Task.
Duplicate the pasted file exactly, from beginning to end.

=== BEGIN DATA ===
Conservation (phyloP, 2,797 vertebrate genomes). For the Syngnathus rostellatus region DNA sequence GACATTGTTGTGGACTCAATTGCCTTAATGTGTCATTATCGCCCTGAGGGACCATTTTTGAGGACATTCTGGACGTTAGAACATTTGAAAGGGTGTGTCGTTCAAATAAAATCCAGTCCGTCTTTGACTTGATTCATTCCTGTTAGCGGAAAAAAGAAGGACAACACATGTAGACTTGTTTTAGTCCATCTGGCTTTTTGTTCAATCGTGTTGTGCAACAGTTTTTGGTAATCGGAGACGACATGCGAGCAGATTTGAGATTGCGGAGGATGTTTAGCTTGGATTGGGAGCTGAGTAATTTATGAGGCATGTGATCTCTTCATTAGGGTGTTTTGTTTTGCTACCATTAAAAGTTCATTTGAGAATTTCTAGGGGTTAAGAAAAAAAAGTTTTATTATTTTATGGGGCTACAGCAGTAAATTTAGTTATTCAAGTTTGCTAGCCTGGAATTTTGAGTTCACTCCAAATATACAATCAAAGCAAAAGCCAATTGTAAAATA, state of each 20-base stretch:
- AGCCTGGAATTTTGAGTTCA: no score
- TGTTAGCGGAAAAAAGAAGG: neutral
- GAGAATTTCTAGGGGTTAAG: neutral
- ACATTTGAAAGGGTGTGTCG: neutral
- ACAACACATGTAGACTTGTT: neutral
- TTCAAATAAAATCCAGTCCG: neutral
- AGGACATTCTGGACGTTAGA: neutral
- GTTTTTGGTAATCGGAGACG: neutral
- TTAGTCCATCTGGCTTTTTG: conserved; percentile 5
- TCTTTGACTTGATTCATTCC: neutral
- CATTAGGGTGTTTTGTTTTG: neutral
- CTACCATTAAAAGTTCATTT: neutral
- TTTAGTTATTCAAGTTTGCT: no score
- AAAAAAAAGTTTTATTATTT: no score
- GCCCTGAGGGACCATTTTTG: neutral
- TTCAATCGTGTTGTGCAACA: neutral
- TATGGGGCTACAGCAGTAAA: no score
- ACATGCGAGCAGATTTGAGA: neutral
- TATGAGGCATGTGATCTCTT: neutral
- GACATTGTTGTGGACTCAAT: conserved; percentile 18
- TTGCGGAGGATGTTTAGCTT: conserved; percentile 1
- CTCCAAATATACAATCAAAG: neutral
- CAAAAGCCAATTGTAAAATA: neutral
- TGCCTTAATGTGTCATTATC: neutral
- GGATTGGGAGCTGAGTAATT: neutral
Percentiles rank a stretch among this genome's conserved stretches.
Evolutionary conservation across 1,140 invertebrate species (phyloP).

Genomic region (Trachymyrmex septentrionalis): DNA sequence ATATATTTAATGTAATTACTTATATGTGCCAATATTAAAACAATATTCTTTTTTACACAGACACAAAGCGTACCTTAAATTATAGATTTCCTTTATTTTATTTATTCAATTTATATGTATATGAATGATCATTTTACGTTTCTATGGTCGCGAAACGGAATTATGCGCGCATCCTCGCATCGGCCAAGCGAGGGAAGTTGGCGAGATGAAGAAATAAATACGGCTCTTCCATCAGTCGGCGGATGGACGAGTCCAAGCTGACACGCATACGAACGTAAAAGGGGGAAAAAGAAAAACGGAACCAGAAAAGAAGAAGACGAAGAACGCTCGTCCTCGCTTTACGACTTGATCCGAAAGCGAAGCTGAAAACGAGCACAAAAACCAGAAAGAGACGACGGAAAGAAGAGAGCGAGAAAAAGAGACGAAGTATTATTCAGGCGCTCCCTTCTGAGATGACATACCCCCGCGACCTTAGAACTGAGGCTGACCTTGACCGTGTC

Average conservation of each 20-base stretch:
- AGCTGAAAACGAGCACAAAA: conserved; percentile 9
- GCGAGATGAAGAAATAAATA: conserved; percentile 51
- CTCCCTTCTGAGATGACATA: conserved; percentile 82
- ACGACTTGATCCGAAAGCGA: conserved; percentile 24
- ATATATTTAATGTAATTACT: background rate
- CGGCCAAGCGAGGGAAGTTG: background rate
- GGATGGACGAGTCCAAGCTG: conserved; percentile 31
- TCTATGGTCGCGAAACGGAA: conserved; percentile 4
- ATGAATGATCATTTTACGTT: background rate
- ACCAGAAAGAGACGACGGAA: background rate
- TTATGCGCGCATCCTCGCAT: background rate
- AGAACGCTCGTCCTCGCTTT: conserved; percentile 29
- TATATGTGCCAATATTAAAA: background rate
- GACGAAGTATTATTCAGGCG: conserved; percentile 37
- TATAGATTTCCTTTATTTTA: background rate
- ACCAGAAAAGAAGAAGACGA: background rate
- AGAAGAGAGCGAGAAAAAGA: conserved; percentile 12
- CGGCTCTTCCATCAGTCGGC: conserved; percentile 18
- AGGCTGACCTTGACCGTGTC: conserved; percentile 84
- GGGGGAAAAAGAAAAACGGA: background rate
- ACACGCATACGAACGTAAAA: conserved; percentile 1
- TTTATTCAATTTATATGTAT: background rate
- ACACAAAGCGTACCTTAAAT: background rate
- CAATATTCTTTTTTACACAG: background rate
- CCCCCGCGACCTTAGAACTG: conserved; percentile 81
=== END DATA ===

Conservation (phyloP, 2,797 vertebrate genomes). For the Syngnathus rostellatus region DNA sequence GACATTGTTGTGGACTCAATTGCCTTAATGTGTCATTATCGCCCTGAGGGACCATTTTTGAGGACATTCTGGACGTTAGAACATTTGAAAGGGTGTGTCGTTCAAATAAAATCCAGTCCGTCTTTGACTTGATTCATTCCTGTTAGCGGAAAAAAGAAGGACAACACATGTAGACTTGTTTTAGTCCATCTGGCTTTTTGTTCAATCGTGTTGTGCAACAGTTTTTGGTAATCGGAGACGACATGCGAGCAGATTTGAGATTGCGGAGGATGTTTAGCTTGGATTGGGAGCTGAGTAATTTATGAGGCATGTGATCTCTTCATTAGGGTGTTTTGTTTTGCTACCATTAAAAGTTCATTTGAGAATTTCTAGGGGTTAAGAAAAAAAAGTTTTATTATTTTATGGGGCTACAGCAGTAAATTTAGTTATTCAAGTTTGCTAGCCTGGAATTTTGAGTTCACTCCAAATATACAATCAAAGCAAAAGCCAATTGTAAAATA, state of each 20-base stretch:
- AGCCTGGAATTTTGAGTTCA: no score
- TGTTAGCGGAAAAAAGAAGG: neutral
- GAGAATTTCTAGGGGTTAAG: neutral
- ACATTTGAAAGGGTGTGTCG: neutral
- ACAACACATGTAGACTTGTT: neutral
- TTCAAATAAAATCCAGTCCG: neutral
- AGGACATTCTGGACGTTAGA: neutral
- GTTTTTGGTAATCGGAGACG: neutral
- TTAGTCCATCTGGCTTTTTG: conserved; percentile 5
- TCTTTGACTTGATTCATTCC: neutral
- CATTAGGGTGTTTTGTTTTG: neutral
- CTACCATTAAAAGTTCATTT: neutral
- TTTAGTTATTCAAGTTTGCT: no score
- AAAAAAAAGTTTTATTATTT: no score
- GCCCTGAGGGACCATTTTTG: neutral
- TTCAATCGTGTTGTGCAACA: neutral
- TATGGGGCTACAGCAGTAAA: no score
- ACATGCGAGCAGATTTGAGA: neutral
- TATGAGGCATGTGATCTCTT: neutral
- GACATTGTTGTGGACTCAAT: conserved; percentile 18
- TTGCGGAGGATGTTTAGCTT: conserved; percentile 1
- CTCCAAATATACAATCAAAG: neutral
- CAAAAGCCAATTGTAAAATA: neutral
- TGCCTTAATGTGTCATTATC: neutral
- GGATTGGGAGCTGAGTAATT: neutral
Percentiles rank a stretch among this genome's conserved stretches.
Evolutionary conservation across 1,140 invertebrate species (phyloP).

Genomic region (Trachymyrmex septentrionalis): DNA sequence ATATATTTAATGTAATTACTTATATGTGCCAATATTAAAACAATATTCTTTTTTACACAGACACAAAGCGTACCTTAAATTATAGATTTCCTTTATTTTATTTATTCAATTTATATGTATATGAATGATCATTTTACGTTTCTATGGTCGCGAAACGGAATTATGCGCGCATCCTCGCATCGGCCAAGCGAGGGAAGTTGGCGAGATGAAGAAATAAATACGGCTCTTCCATCAGTCGGCGGATGGACGAGTCCAAGCTGACACGCATACGAACGTAAAAGGGGGAAAAAGAAAAACGGAACCAGAAAAGAAGAAGACGAAGAACGCTCGTCCTCGCTTTACGACTTGATCCGAAAGCGAAGCTGAAAACGAGCACAAAAACCAGAAAGAGACGACGGAAAGAAGAGAGCGAGAAAAAGAGACGAAGTATTATTCAGGCGCTCCCTTCTGAGATGACATACCCCCGCGACCTTAGAACTGAGGCTGACCTTGACCGTGTC

Average conservation of each 20-base stretch:
- AGCTGAAAACGAGCACAAAA: conserved; percentile 9
- GCGAGATGAAGAAATAAATA: conserved; percentile 51
- CTCCCTTCTGAGATGACATA: conserved; percentile 82
- ACGACTTGATCCGAAAGCGA: conserved; percentile 24
- ATATATTTAATGTAATTACT: background rate
- CGGCCAAGCGAGGGAAGTTG: background rate
- GGATGGACGAGTCCAAGCTG: conserved; percentile 31
- TCTATGGTCGCGAAACGGAA: conserved; percentile 4
- ATGAATGATCATTTTACGTT: background rate
- ACCAGAAAGAGACGACGGAA: background rate
- TTATGCGCGCATCCTCGCAT: background rate
- AGAACGCTCGTCCTCGCTTT: conserved; percentile 29
- TATATGTGCCAATATTAAAA: background rate
- GACGAAGTATTATTCAGGCG: conserved; percentile 37
- TATAGATTTCCTTTATTTTA: background rate
- ACCAGAAAAGAAGAAGACGA: background rate
- AGAAGAGAGCGAGAAAAAGA: conserved; percentile 12
- CGGCTCTTCCATCAGTCGGC: conserved; percentile 18
- AGGCTGACCTTGACCGTGTC: conserved; percentile 84
- GGGGGAAAAAGAAAAACGGA: background rate
- ACACGCATACGAACGTAAAA: conserved; percentile 1
- TTTATTCAATTTATATGTAT: background rate
- ACACAAAGCGTACCTTAAAT: background rate
- CAATATTCTTTTTTACACAG: background rate
- CCCCCGCGACCTTAGAACTG: conserved; percentile 81